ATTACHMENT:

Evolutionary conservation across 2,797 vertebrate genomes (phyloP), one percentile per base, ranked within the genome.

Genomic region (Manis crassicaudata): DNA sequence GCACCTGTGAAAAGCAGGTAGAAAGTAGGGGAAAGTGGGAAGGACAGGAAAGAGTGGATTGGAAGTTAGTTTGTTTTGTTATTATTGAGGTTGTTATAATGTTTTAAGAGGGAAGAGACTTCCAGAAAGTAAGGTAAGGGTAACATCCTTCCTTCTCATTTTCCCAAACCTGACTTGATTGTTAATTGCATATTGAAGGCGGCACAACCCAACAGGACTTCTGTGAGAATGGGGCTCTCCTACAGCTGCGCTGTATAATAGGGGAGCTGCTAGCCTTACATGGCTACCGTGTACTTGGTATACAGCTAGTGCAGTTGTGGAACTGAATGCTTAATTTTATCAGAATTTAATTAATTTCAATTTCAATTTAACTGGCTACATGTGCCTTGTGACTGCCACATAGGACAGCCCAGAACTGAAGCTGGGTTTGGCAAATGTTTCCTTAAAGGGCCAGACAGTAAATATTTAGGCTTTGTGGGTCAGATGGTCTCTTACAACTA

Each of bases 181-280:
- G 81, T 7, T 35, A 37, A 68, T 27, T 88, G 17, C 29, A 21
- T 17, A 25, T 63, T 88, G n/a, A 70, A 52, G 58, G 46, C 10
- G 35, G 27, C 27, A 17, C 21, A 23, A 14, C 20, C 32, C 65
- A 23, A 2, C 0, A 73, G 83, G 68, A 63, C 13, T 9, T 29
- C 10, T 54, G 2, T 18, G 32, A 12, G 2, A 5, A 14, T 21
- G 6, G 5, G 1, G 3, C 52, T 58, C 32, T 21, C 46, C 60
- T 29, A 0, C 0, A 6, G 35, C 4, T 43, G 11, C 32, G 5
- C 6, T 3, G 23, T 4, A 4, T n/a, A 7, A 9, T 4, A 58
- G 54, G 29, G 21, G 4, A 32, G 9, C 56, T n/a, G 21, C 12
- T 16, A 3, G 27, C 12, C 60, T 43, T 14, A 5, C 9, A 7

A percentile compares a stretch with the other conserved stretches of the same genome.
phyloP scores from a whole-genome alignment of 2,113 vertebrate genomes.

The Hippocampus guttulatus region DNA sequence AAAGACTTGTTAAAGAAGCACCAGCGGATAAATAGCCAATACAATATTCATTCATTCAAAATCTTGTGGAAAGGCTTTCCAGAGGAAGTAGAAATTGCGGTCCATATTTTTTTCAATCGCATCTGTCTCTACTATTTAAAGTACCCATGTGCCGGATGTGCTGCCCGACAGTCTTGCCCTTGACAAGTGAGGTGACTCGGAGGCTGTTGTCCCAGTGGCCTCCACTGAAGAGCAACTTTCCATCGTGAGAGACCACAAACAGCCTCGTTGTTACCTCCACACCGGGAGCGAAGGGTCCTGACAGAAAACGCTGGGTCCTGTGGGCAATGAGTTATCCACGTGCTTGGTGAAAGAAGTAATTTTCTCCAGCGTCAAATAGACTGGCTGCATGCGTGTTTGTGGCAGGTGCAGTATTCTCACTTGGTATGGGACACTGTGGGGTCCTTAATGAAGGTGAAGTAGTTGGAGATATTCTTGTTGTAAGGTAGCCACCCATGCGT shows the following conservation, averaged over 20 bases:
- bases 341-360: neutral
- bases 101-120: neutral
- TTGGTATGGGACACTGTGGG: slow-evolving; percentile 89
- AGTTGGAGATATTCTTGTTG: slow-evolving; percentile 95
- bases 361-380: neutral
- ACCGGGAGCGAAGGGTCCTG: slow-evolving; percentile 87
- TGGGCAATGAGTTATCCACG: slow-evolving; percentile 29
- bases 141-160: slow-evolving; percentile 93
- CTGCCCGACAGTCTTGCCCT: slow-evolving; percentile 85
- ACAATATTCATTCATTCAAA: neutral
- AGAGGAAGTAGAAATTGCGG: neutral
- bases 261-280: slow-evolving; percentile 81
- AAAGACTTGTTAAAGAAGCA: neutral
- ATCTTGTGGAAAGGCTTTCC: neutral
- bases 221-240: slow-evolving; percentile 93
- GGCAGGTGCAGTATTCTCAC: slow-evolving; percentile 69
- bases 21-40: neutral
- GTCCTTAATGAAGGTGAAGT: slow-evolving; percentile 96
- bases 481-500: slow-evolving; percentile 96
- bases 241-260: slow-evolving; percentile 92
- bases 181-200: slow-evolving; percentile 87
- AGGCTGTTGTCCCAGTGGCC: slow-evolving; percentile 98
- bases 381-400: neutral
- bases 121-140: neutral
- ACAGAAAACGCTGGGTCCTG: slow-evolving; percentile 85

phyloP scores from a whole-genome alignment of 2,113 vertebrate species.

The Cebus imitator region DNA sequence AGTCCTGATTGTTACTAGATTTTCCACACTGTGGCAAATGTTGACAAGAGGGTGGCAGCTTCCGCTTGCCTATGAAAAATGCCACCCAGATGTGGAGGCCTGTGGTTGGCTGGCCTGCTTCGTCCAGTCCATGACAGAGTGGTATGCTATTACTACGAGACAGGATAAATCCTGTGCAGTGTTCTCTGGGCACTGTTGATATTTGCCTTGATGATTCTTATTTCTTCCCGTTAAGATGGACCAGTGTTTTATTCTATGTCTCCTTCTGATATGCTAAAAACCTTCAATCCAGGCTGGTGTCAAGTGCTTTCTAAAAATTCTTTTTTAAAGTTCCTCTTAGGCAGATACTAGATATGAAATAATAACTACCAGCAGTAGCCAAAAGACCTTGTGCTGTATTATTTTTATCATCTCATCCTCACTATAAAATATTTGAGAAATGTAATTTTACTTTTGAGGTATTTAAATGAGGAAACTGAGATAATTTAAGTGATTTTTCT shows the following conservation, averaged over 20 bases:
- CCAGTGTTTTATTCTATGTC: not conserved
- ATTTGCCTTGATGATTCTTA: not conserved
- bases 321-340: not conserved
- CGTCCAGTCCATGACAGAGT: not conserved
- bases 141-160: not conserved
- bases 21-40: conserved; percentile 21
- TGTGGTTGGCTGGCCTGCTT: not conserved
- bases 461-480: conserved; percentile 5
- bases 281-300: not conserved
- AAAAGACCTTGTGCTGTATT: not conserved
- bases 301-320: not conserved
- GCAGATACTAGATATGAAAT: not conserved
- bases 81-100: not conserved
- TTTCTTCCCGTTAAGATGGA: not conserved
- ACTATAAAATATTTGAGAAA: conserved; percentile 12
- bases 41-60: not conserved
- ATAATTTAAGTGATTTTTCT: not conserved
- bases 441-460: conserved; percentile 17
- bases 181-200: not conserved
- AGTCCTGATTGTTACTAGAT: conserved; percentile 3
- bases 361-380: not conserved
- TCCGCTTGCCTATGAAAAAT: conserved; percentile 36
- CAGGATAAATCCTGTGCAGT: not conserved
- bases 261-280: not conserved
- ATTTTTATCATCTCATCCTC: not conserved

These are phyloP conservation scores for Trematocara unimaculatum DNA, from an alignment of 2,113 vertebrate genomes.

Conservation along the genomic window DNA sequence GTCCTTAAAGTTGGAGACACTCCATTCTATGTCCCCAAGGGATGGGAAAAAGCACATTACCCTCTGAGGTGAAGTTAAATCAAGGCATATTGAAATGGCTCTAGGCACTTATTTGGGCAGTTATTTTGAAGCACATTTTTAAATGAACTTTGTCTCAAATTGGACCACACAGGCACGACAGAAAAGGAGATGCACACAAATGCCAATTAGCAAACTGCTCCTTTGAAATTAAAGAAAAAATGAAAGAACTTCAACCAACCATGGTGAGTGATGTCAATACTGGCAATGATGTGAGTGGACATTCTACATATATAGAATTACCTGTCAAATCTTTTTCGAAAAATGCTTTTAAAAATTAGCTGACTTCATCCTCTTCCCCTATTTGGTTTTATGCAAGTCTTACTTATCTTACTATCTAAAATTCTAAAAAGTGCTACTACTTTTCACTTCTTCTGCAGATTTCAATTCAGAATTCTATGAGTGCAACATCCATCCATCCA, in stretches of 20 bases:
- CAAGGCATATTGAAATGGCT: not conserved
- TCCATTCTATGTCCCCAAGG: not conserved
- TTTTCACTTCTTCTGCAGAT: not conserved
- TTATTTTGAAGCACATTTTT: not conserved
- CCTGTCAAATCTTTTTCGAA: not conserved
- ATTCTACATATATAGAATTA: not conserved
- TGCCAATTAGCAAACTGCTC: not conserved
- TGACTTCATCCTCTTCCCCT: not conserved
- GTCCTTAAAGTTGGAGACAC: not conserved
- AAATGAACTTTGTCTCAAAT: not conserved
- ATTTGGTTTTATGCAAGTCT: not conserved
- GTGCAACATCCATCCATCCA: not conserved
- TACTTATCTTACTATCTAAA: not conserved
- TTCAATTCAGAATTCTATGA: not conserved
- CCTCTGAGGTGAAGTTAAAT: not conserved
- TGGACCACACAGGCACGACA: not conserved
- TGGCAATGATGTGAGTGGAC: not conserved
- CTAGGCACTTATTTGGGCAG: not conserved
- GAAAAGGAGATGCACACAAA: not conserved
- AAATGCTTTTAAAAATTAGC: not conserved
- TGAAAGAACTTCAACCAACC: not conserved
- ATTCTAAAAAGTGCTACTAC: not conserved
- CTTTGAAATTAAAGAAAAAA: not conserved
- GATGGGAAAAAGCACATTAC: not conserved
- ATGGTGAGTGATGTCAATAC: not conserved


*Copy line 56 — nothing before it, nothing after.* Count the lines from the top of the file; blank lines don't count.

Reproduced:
- bases 81-100: not conserved